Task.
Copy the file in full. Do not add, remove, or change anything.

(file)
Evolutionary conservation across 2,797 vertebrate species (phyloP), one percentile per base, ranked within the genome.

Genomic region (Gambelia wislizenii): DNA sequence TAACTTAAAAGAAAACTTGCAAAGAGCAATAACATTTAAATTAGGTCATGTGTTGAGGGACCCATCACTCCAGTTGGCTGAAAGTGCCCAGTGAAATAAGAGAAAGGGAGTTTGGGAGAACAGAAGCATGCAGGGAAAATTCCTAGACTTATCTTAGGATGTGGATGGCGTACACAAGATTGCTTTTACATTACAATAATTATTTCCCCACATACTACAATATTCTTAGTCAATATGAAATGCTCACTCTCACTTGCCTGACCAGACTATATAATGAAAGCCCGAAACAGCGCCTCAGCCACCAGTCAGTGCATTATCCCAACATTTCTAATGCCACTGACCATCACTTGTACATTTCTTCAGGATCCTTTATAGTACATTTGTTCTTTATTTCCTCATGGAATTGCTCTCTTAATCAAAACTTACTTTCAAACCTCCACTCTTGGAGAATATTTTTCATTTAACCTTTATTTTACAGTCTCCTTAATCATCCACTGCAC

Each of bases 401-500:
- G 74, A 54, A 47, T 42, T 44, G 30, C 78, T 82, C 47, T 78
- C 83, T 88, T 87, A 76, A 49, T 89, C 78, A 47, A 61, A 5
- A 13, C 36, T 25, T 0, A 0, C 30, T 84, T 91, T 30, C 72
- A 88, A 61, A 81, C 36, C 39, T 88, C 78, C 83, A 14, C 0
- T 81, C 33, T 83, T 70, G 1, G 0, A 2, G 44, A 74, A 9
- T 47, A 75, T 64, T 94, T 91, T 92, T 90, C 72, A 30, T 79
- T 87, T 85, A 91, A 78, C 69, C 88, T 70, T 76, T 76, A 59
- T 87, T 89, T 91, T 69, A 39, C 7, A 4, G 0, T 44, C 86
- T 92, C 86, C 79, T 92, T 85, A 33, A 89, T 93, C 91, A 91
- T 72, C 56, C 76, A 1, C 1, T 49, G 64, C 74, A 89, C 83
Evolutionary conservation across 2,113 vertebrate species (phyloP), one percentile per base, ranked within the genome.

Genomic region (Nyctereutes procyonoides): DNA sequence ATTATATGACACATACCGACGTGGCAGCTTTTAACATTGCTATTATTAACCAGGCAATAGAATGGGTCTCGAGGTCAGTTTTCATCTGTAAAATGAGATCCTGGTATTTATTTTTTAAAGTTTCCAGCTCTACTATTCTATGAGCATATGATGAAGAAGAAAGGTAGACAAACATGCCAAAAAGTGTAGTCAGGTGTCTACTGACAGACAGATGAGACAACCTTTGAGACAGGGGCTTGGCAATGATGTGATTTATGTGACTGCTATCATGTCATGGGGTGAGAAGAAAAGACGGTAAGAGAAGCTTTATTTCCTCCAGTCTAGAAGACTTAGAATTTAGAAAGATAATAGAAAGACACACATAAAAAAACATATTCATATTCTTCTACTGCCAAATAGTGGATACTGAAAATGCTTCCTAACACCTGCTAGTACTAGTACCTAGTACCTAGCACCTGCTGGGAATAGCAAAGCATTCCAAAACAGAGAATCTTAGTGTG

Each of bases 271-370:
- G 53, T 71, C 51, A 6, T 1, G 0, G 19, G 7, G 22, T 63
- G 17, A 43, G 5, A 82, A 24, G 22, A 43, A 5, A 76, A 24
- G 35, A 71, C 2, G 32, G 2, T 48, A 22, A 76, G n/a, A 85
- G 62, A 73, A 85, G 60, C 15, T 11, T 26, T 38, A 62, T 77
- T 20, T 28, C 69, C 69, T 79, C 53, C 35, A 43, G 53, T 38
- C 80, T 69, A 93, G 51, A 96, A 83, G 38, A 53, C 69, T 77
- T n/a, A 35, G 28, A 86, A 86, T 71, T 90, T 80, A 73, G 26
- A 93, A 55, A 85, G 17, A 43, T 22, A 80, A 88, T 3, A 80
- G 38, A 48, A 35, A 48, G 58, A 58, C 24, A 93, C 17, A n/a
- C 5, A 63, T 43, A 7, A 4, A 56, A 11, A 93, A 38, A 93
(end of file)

Evolutionary conservation across 2,797 vertebrate species (phyloP), one percentile per base, ranked within the genome.

Genomic region (Gambelia wislizenii): DNA sequence TAACTTAAAAGAAAACTTGCAAAGAGCAATAACATTTAAATTAGGTCATGTGTTGAGGGACCCATCACTCCAGTTGGCTGAAAGTGCCCAGTGAAATAAGAGAAAGGGAGTTTGGGAGAACAGAAGCATGCAGGGAAAATTCCTAGACTTATCTTAGGATGTGGATGGCGTACACAAGATTGCTTTTACATTACAATAATTATTTCCCCACATACTACAATATTCTTAGTCAATATGAAATGCTCACTCTCACTTGCCTGACCAGACTATATAATGAAAGCCCGAAACAGCGCCTCAGCCACCAGTCAGTGCATTATCCCAACATTTCTAATGCCACTGACCATCACTTGTACATTTCTTCAGGATCCTTTATAGTACATTTGTTCTTTATTTCCTCATGGAATTGCTCTCTTAATCAAAACTTACTTTCAAACCTCCACTCTTGGAGAATATTTTTCATTTAACCTTTATTTTACAGTCTCCTTAATCATCCACTGCAC

Each of bases 401-500:
- G 74, A 54, A 47, T 42, T 44, G 30, C 78, T 82, C 47, T 78
- C 83, T 88, T 87, A 76, A 49, T 89, C 78, A 47, A 61, A 5
- A 13, C 36, T 25, T 0, A 0, C 30, T 84, T 91, T 30, C 72
- A 88, A 61, A 81, C 36, C 39, T 88, C 78, C 83, A 14, C 0
- T 81, C 33, T 83, T 70, G 1, G 0, A 2, G 44, A 74, A 9
- T 47, A 75, T 64, T 94, T 91, T 92, T 90, C 72, A 30, T 79
- T 87, T 85, A 91, A 78, C 69, C 88, T 70, T 76, T 76, A 59
- T 87, T 89, T 91, T 69, A 39, C 7, A 4, G 0, T 44, C 86
- T 92, C 86, C 79, T 92, T 85, A 33, A 89, T 93, C 91, A 91
- T 72, C 56, C 76, A 1, C 1, T 49, G 64, C 74, A 89, C 83
Evolutionary conservation across 2,113 vertebrate species (phyloP), one percentile per base, ranked within the genome.

Genomic region (Nyctereutes procyonoides): DNA sequence ATTATATGACACATACCGACGTGGCAGCTTTTAACATTGCTATTATTAACCAGGCAATAGAATGGGTCTCGAGGTCAGTTTTCATCTGTAAAATGAGATCCTGGTATTTATTTTTTAAAGTTTCCAGCTCTACTATTCTATGAGCATATGATGAAGAAGAAAGGTAGACAAACATGCCAAAAAGTGTAGTCAGGTGTCTACTGACAGACAGATGAGACAACCTTTGAGACAGGGGCTTGGCAATGATGTGATTTATGTGACTGCTATCATGTCATGGGGTGAGAAGAAAAGACGGTAAGAGAAGCTTTATTTCCTCCAGTCTAGAAGACTTAGAATTTAGAAAGATAATAGAAAGACACACATAAAAAAACATATTCATATTCTTCTACTGCCAAATAGTGGATACTGAAAATGCTTCCTAACACCTGCTAGTACTAGTACCTAGTACCTAGCACCTGCTGGGAATAGCAAAGCATTCCAAAACAGAGAATCTTAGTGTG

Each of bases 271-370:
- G 53, T 71, C 51, A 6, T 1, G 0, G 19, G 7, G 22, T 63
- G 17, A 43, G 5, A 82, A 24, G 22, A 43, A 5, A 76, A 24
- G 35, A 71, C 2, G 32, G 2, T 48, A 22, A 76, G n/a, A 85
- G 62, A 73, A 85, G 60, C 15, T 11, T 26, T 38, A 62, T 77
- T 20, T 28, C 69, C 69, T 79, C 53, C 35, A 43, G 53, T 38
- C 80, T 69, A 93, G 51, A 96, A 83, G 38, A 53, C 69, T 77
- T n/a, A 35, G 28, A 86, A 86, T 71, T 90, T 80, A 73, G 26
- A 93, A 55, A 85, G 17, A 43, T 22, A 80, A 88, T 3, A 80
- G 38, A 48, A 35, A 48, G 58, A 58, C 24, A 93, C 17, A n/a
- C 5, A 63, T 43, A 7, A 4, A 56, A 11, A 93, A 38, A 93